2. Is it even the right choice or is it more like a desperate move?
  3. Is there a better option that has a higher expected value than this one?
  4. What is the overall performance of the team, not just in this game but during the entire season?
  5. If the decision itself were absurd, does it matter how it was executed?
  6. Can a manager expect his team to deliver results on a poorly made decision?
  7. What is the general decision making process? Is there data and analysis behind the process? Is there even a process for making decisions?

To answer whether bunting has higher expected value than other options, you should read Michael Lewis’s book  Moneyball. He writes in his book that how bunting is the wrong move in the long run,

“over the long haul it’s a mistake to give away outs for bases”

One move will not change the ballgame by itself as long as the overall decision making process is solid with good execution to follow through. It is not the individual decision or its execution, it is the system, the process and the execution over the long haul that count.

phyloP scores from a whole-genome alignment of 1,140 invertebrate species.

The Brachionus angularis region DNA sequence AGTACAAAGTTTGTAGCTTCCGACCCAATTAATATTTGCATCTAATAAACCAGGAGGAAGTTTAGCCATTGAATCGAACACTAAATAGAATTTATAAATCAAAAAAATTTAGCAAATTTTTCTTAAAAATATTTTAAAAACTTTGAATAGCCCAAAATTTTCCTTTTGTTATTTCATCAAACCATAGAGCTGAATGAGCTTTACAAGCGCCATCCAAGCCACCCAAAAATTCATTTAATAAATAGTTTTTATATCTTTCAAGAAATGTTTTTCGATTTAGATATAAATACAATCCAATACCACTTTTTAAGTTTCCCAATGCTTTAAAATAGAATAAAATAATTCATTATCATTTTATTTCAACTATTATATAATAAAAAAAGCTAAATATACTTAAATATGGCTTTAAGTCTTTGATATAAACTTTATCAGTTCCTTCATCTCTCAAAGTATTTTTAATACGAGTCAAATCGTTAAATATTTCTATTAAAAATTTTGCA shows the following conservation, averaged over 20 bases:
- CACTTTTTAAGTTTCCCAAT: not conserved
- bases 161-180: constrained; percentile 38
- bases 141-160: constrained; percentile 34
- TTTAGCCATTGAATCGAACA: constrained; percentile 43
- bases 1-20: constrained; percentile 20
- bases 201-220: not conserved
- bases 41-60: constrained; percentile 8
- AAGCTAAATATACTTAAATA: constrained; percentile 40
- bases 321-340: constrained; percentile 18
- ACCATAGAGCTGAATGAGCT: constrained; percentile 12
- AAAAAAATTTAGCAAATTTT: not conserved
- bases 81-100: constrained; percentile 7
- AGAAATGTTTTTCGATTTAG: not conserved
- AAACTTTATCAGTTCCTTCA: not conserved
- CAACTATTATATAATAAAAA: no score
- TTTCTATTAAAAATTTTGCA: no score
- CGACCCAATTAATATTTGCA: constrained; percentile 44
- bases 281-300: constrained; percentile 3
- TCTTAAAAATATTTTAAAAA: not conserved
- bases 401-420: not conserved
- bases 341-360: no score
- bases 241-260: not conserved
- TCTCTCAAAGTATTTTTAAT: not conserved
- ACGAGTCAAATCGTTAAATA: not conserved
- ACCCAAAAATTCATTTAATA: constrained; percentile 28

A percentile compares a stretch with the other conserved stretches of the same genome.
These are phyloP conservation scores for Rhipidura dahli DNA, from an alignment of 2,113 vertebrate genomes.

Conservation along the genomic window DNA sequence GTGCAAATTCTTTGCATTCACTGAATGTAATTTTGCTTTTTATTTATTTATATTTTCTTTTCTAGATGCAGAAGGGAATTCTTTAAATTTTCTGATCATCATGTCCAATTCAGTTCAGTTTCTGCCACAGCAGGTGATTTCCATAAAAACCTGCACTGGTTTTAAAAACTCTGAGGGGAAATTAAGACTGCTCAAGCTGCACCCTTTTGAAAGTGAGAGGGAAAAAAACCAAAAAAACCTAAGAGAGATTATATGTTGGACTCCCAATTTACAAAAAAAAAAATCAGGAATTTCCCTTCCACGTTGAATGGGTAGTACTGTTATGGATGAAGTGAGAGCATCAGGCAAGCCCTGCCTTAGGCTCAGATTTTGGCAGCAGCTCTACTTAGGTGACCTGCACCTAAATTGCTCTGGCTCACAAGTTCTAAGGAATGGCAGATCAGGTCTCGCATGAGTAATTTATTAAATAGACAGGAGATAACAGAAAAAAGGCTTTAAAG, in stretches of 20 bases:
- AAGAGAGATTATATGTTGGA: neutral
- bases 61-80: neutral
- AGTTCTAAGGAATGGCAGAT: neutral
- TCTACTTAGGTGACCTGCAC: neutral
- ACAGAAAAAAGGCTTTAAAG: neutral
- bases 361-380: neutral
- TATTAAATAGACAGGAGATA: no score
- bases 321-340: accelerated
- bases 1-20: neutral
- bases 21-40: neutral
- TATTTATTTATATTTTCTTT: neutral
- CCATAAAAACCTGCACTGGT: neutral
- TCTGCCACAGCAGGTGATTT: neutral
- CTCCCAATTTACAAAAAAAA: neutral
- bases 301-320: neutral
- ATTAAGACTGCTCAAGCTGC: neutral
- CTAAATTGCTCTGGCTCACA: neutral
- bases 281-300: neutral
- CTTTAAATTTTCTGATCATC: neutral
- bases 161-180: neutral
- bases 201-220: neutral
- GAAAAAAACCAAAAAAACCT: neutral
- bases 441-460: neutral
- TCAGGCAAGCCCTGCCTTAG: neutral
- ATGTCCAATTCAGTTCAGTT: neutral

But if you are asking these questions it implies you already practice evidence based management and you would not have picked a risky move and then assign blame to the team that executed it badly.

First Kill Your Business Model

That’s correct, but not quite. It should read, kill your business model driven strategy and adopt strategy driven business model. Strategy is about  making choices, making choices about the market you want to play in, the customers you want to serve, deciding the customer needs you are going to solve with your offering and deciding what is ownable so you can perform head and shoulders above the competition.